Academy graduate Josh Key may have started the season as a kid coming into the squad – but feels he has grown into a man.
The 21-year-old had only appeared three times for Exeter City prior to this season – all in the EFL Trophy – but has become a regular for the Grecians, appearing 45 times, including 37 starts, and kept summer signing Jake Caprice out of the side.
Having expected to be a squad player at best, he has quickly become a regular in the starting line-up and a fan favourite as Exeter City have fought to get promoted out of League Two.
And Key has said that this season has been a great season for him and the fellow academy graduates making their name in the first team and one that he has learnt from, the only thing missing has been the fans.
“I have loved this season and when the fans come back, I will enjoy it even more as we will have something more than just the team to work for as the fans as well,” he said.
“I have learnt a lot mentally in how I hold myself, as sometimes as a young lad coming into the team you feel inadequate, but I am a man now. I have to look after myself and make my own decisions, so it has helped me mature a lot and also made me enjoy the hard times and well as the good times.
“For the academy it has been a great testimony for what we can do and the trust Matt had put to put us in the team. It has been a great season for us young boys and I hope there is more to come and if you are a fan then you should be excited.”
As well as Key, Joel Randall, Matt Jay, Alex Hartridge and Jack Sparkes have cemented their spots in the Grecians side this season, while the likes of Ben Seymour, Harry Kite and Harry Lee have often been involved in matchday squads.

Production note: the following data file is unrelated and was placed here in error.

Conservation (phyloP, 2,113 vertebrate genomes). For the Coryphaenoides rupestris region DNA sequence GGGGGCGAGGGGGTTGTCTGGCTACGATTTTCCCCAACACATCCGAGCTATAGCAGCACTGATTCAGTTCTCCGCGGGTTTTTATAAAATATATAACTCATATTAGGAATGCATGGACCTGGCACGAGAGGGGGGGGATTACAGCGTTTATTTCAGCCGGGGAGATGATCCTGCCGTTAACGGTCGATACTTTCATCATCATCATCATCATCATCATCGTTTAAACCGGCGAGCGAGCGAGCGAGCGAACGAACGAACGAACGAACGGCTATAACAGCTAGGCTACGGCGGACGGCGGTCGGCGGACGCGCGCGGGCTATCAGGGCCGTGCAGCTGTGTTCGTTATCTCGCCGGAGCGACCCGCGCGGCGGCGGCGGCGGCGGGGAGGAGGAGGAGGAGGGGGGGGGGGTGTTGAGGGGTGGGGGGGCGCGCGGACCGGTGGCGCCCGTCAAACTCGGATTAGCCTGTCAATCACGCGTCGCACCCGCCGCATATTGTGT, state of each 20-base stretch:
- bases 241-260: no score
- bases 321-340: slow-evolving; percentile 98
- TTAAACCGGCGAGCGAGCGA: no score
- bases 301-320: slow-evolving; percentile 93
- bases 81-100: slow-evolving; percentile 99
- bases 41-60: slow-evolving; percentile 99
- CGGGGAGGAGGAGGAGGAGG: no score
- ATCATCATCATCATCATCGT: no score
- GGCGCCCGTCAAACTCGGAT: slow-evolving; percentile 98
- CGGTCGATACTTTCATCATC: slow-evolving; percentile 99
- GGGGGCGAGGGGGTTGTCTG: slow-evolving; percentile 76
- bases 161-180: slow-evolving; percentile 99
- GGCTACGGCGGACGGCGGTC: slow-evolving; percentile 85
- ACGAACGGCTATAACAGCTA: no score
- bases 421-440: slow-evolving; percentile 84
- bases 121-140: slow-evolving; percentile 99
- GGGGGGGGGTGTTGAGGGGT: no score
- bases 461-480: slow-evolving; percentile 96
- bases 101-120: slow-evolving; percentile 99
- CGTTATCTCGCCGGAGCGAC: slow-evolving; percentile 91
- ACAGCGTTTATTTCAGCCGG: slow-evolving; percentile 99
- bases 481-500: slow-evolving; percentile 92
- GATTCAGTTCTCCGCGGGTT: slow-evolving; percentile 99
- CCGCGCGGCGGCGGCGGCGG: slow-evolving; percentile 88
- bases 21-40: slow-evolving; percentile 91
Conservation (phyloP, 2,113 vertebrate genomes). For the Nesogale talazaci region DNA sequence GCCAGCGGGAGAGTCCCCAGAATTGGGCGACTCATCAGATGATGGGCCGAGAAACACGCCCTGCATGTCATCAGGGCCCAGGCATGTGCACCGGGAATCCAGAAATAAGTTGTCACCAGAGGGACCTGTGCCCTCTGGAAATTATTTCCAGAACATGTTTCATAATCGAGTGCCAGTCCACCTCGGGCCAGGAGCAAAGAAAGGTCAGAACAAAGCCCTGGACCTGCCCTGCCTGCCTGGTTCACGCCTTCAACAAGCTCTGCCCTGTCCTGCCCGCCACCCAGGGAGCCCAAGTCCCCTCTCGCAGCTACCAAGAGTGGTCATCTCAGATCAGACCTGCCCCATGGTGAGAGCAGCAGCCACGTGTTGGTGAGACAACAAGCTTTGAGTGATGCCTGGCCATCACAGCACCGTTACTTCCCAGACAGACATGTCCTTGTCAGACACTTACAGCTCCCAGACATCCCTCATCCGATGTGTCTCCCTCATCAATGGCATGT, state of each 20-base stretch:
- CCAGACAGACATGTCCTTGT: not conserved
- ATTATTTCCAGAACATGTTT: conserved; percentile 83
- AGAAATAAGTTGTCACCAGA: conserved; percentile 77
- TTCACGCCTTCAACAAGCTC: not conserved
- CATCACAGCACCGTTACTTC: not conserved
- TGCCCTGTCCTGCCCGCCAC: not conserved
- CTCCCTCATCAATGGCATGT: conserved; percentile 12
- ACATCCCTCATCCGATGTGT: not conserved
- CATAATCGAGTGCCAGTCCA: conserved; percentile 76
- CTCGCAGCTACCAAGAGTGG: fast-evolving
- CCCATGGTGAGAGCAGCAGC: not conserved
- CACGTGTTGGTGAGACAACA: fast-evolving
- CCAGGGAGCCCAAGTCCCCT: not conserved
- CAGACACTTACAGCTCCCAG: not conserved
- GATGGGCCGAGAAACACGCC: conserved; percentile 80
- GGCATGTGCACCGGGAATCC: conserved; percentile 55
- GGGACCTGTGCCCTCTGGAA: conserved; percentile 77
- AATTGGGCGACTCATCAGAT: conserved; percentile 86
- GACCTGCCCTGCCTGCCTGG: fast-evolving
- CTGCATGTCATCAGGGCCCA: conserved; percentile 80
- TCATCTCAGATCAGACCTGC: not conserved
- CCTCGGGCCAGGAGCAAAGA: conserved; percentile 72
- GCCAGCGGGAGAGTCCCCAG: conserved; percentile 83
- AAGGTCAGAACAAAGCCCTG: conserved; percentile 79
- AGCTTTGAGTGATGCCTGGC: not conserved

And with fans set to return to stadiums in limited numbers for the play-offs – and in full from next season – Key said he cannot wait for their return, particularly seeing their reaction to the League Cup final which had nearly 8,000 inside Wembley
“I was on Twitter yesterday and couldn’t see the end as to how happy people were to see fans and not have the fake noise in the background,” he said. “People were so happy to play in front of fans again and as much as playing for yourself, the fans are the 12th man to be the support and drive when you don’t have yourself, and it would be so good to have them back in. Fans add adrenaline but we have to learn to find the bits extra without them, but we cannot wait for them to come back.”
Fans could be back inside St James Park on Thursday, May 20, for the first leg of a League Two play-off semi-final, but first, City need to make the top seven, and Saturday’s 0-0 draw with Newport County left their hopes hanging by a thread.
Exeter are 9th, three points behind the 7th placed Exiles, with Salford City in 8th two points above the Grecians, and with three games left, City realistically need to claim maximum points from their game with bottom side Grimsby Town.
The Mariners themselves need to win on Tuesday night with them six points behind 22nd placed Barrow with a far worse goal difference, and Key said that with Paul Hurst’s team needing to win, that may suit City.
“We wanted to win against Newport but they put up a good show,” Key said. “But we need to win it and they need to win as well so both teams will come out ready to go.
“We expect them to go for it. They have had some good results so they may back themselves, but our best beats their best and don’t want I disrespect them, but if we bring our best, we should win,
“But they are fighting to stay up and we cannot think it will be an easy game, but we have to do our thing and hope it will be enough. If we can get the ball and play we are a good team and hope it will be an open game and do the things we are better at.”
While City are one of the top scorers in League Two, they have recorded three successive 0-0 draws, the first time in the league since March 2013 they have had three blanks in a row.
You have to go back to January 2012 for the last time it was four games without a goal for City, and Key added: “We have the players to score the goals so I think we just have to go into the game and the team plan has to be for us to be more clinical.”